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A Checklist For Designing Your Kitchen

Designing a commercial kitchen can be complex, but having a checklist of the necessities makes the process becomes much simpler. Before purchasing your equipment, consider these insightful commercial kitchen must-haves provided by the food service industry experts at ACityDiscount.

1. Space

Space is at a premium in most commercial kitchens, so it's important to take a strategic approach when designing the floor plan. Set up appliances with function and flow in mind. Ideally there will be a walk-through distance of at least 40 inches if appliances are on both sides - more space, of course, is better for cooks. U-shaped kitchens should have 60 inches of pass-through space or more. Additionally, consider pieces of equipment that can help maximize space within the kitchen, such as a range with a griddle or a refrigerated equipment stand.

2. Grease hood systems

Grease hoods with an appropriately sized exhaust fan are necessary for venting when using most types of cooking equipment. Hoods are critical for controlling exhaust from appliances like fryers, griddles or charbroilers. This will vent grease and other exhasut up and out so the kitchen remains clean and safe. Depending on your operation's set up, a make-up air fan may be necessary as well to prevent the hoods from pulling air in from the dining area.

3. Fire-suppression system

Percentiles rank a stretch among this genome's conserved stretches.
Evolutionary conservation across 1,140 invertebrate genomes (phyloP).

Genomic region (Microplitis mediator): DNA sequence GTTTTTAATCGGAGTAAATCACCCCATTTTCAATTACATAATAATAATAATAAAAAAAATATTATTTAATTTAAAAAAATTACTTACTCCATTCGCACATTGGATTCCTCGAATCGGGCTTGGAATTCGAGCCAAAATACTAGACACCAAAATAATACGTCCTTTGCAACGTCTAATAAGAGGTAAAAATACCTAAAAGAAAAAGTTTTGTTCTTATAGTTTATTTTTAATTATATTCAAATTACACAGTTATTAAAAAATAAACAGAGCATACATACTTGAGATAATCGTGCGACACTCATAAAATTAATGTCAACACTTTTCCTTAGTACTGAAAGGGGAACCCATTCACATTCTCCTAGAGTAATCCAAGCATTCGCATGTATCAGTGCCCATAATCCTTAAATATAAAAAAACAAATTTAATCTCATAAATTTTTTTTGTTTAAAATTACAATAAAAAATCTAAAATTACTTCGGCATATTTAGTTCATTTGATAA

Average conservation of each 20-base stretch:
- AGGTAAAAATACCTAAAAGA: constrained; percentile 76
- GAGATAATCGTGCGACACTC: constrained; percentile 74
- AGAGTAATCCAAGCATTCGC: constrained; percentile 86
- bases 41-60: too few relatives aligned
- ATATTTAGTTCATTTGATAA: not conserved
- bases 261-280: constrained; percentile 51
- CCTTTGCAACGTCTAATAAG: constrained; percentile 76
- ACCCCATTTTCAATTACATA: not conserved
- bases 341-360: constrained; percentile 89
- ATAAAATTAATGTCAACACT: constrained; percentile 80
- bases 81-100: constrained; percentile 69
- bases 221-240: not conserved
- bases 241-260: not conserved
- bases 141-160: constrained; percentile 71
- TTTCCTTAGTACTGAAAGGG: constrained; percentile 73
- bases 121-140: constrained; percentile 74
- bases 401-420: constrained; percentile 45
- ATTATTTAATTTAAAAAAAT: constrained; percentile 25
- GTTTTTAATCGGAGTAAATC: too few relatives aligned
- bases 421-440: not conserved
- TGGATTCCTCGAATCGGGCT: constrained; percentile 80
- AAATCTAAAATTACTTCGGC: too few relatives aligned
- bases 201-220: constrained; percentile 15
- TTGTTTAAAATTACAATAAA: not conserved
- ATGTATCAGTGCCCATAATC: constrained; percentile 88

For the safety of workers and patrons, all restaurant owners should install a fire-suppression system in the kitchen. This permanent system turns on when large flames or extreme heat are present, and when activated, it extinguishes flames with a specialized chemical mix. Check with your local fire marshal to learn requirements for fire-suppression systems in your locality.

4. Power Sources

Having proper gas, water, and electrical connections in a commercial kitchen necessary before receiving an operational permit from the county. It is important to know where you are intending to place equipment when installing proper power sources, as it can be a code violation to have equipment exceedingly far from its power source. Additionally, lights should be UL-listed and appliances should be NSF-approved. Work with a licensed electrician, plumber, and your gas company to ensure all utilities are properly connected, and work with a professional to determine if your equipment will meet necessary certifications.

5. Flooring

Much attention is focused on appliances and safety features - rightfully so - but flooring is another important component. Commercial kitchen flooring should be non-permeable, non-absorbent and resistant to fire and heat. It must be easy to clean and maintain, too. Often times, restaurateurs add floor drains with grates to make cleaning the floors of their kitchen easier at the end of the night.

6. Sinks

Every commercial kitchen will have numerous sinks. Typically, separate sinks are required for food processing, washing hands, dishwashing and janitorial use. Be sure to know the local requirements regarding the types and numbers of necessary sinks before installing.

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